Transport connectivity key to enhancing productive capacities in landlocked developing countries

18 March 2022

By Paul Akiwumi, Director for Africa and Least Developed Countries, UNCTAD

Maseru bridge between South Africa and Lesotho
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© Jan Hoffmann - Maseru bridge between South Africa and Lesotho

Landlocked developing countries (LLDCs) face many challenges due to their geographical remoteness from international markets. One of these challenges is high transportation costs due to their dependence on commodity exports.

LLDCs also face constraints to improving the quality of their transport infrastructure to become more competitive in regional and international markets.

UNCTAD developed its Productive Capacities Index (PCI) to support LLDCs and other developing economies to overcome structural challenges, including transport, connectivity and related hurdles.

The PCI is an analytical tool designed to support developing countries in identifying their systemic vulnerabilities across different areas of productive capacity illustrated in Figure 1.

Figure 1: Productive Capacities Index components

Using the PCI to analyse connectivity gaps across LLDCs

According to studies conducted by UNCTAD and UN-OHRLLS, LLDCs’ relatively higher transport costs are mostly due to their geographical remoteness and high commodity dependence. LLDCs also grapple with infrastructure, connectivity and market access challenges due to their low levels of governance and productive capacities.

The PCI includes a transport component that captures levels of transport connectivity and physical infrastructure in each country or region. Table 1 presents all indicators used to compute the transport component.

Table 1: Indicators encompassed in the transport component of the PCI

Transport sub-sector



Air transport

Registered carrier departures worldwide per 100 people

International Civil Aviation Organization (ICAO)

Air transport

Freight (million ton-km)


Air transport

Air passengers per capita

UNCTAD based on data from ICAO

Road transport

Logarithm of km of roads/100km2 land

International Road Federation, World Road Statistics

Rail transport

Logarithm of total km of rail lines per capita

UNCTAD based on World Development Indicators and web-based archives

Source: UNCTAD (2021). UNCTAD Productive Capacities Index: Methodological approach and results

The transport component provides an analytical roadmap for identifying connectivity gaps in LLDCs. One practical way for using the PCI is to compare levels of transport connectivity and physical infrastructure to those in other PCI components such as private sector, human capital, and institutions. Figure 2 presents the PCI scores by component for LLDCs.

In 2018, the median PCI score for LLDCs was 26.1 points. Transport was the PCI component with the second lowest score after the component on information and communications technologies. By contrast, LLDCs performed higher in the private sector and natural capital components.

Figure 2: Median PCI scores by component in LLDCs, 2018


Median PCI scores by component in LLDCs, 2018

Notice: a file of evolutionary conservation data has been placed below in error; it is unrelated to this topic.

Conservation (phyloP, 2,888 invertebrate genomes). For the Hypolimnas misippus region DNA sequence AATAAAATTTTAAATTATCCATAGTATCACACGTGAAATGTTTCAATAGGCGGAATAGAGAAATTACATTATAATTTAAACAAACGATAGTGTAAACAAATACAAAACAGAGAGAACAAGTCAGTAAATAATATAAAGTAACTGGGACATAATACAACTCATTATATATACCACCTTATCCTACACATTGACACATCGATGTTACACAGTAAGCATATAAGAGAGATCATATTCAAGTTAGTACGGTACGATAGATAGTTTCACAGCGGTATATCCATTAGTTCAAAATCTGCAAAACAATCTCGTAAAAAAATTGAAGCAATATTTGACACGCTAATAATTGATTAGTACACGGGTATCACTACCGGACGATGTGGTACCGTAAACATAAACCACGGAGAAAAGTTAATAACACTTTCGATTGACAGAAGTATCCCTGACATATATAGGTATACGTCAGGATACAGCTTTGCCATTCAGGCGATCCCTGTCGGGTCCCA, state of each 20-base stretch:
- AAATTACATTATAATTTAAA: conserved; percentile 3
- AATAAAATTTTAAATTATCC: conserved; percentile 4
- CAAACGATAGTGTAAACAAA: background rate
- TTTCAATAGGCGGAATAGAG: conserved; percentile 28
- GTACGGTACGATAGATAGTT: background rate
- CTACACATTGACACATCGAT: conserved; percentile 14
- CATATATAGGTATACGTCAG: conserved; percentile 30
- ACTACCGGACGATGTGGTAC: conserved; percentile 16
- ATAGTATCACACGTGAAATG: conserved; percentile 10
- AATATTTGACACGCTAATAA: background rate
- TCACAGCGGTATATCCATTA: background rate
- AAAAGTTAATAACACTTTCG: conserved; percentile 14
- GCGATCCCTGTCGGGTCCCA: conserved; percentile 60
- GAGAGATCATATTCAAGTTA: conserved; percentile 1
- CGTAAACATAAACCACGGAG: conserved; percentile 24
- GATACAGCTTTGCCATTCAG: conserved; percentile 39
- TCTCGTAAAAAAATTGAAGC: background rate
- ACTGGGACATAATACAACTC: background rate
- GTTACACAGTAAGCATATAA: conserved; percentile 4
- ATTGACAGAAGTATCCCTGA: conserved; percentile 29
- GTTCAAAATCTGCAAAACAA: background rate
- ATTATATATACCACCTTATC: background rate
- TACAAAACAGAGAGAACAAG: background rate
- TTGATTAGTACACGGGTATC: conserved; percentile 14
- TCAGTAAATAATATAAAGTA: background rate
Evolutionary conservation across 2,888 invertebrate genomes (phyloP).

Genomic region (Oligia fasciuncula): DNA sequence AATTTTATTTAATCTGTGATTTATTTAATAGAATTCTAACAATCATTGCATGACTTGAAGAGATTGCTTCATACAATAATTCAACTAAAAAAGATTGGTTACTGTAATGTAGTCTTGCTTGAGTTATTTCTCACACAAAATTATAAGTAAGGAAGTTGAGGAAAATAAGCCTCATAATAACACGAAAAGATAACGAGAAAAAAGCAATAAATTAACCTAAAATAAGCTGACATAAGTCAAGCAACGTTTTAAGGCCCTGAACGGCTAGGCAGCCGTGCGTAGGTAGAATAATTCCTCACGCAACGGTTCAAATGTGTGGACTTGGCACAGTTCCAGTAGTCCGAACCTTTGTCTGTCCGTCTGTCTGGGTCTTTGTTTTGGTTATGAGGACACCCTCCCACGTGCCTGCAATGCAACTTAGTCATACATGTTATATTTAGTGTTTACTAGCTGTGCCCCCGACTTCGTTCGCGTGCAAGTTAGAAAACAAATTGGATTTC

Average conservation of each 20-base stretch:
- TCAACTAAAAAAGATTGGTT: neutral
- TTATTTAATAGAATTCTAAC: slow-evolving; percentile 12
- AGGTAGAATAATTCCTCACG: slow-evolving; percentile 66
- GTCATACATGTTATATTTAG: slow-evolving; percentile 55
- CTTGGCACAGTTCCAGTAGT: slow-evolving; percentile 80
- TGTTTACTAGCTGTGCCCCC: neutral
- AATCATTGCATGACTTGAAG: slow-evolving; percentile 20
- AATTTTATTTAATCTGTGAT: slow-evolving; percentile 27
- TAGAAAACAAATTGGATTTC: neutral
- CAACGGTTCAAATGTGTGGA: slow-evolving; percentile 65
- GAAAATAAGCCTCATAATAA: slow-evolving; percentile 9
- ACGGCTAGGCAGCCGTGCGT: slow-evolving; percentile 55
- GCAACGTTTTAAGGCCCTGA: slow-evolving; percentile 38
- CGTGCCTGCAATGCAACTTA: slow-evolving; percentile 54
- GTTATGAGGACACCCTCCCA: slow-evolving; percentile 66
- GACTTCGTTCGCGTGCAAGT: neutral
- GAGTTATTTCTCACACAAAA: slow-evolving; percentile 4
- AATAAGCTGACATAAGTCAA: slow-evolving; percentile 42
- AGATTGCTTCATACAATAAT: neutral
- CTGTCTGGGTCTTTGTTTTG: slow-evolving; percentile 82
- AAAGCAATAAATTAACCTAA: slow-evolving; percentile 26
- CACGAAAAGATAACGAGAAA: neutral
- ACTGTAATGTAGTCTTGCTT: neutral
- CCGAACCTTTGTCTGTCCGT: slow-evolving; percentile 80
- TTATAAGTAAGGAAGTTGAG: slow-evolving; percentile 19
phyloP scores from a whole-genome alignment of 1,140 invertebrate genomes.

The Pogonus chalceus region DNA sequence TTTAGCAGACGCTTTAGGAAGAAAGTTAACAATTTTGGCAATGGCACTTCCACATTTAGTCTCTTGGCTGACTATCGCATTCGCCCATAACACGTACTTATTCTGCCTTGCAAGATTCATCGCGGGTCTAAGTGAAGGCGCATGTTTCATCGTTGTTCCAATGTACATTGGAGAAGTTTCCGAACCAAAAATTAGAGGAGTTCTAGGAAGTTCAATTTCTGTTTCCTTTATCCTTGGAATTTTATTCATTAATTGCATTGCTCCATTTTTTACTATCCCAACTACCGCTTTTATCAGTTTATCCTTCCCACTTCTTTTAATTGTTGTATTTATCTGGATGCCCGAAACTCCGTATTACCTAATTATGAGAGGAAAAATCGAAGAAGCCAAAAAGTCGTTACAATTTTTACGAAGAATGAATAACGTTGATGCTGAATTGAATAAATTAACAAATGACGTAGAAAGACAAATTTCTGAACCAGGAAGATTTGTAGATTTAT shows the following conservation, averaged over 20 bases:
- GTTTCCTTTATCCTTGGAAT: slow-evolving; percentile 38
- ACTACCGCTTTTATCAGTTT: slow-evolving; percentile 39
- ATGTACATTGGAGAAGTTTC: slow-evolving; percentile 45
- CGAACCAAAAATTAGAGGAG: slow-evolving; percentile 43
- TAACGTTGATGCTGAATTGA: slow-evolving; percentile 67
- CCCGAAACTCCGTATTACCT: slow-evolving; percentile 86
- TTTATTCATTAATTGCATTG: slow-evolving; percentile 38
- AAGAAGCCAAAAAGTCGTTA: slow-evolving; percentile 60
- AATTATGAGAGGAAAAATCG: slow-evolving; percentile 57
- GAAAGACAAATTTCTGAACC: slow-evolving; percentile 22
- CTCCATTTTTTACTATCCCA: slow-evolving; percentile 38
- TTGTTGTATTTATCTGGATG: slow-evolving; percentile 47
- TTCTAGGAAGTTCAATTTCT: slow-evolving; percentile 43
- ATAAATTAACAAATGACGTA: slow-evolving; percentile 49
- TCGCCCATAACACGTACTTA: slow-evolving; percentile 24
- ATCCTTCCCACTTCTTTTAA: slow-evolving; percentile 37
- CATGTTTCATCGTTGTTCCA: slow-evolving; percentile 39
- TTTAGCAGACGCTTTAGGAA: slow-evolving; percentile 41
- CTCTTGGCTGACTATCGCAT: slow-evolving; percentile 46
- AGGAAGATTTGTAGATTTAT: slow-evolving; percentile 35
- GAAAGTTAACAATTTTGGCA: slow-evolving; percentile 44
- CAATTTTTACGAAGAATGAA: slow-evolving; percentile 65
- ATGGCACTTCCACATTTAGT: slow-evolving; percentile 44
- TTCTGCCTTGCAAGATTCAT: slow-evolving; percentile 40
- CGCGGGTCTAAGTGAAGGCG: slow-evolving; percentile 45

Source: UNCTAD Productive Capacities Index website


Figure 3 compares the median PCI transport scores of LLDCs with those observed among other country groups.

Figure 3: Median PCI transport component scores across country groups by development status


Median PCI transport component scores

Source: UNCTAD Productive Capacities Index website


Structurally, LLDCs are at a connectivity disadvantage compared to other economies because they lack direct maritime transport access. Figure 3 confirms this by showing how LLDCs have relatively lower productive capacities in transport.  

The PCI can help regional development actors to identify specific productive capacity challenges facing LLDCs across geographical regions. Figure 4 shows that LLDCs in Africa and Latin America are catching up in connectivity with their peers in Asia and Eastern and Central Europe.

Figure 4: Median PCI transport component scores in LLDCs by geographical region.


While Africa and Asia account for most of the LLDCs, comparing median PCI scores of the latter across regions enables us to define benchmarks for targeting productive capacity development efforts. Figure 4, for example, identifies the magnitude of connectivity gaps between LLDCs, which would enable policymakers to address the necessary reforms for bridging such gaps.

The challenges facing LLDCs are not limited to transport connectivity. They encompass a range of other issues, including logistics, physical infrastructure and trade facilitation, among others, reflected in gaps observed when analysing other PCI components.


Assessing past and current developments of transport connectivity and physical infrastructure in LLDCs provides a starting point to understand the unique challenges these countries face.

Policymakers and other development actors working on LLDC issues can benefit from the PCI to chart a roadmap for assisting these countries in developing key areas of their productive capacities.

Identifying gaps in connectivity and other productive capacity areas through the PCI can then support resource mobilization and capacity-building that LLDCs need to transform their economies structurally to achieve the Sustainable Development Goals.


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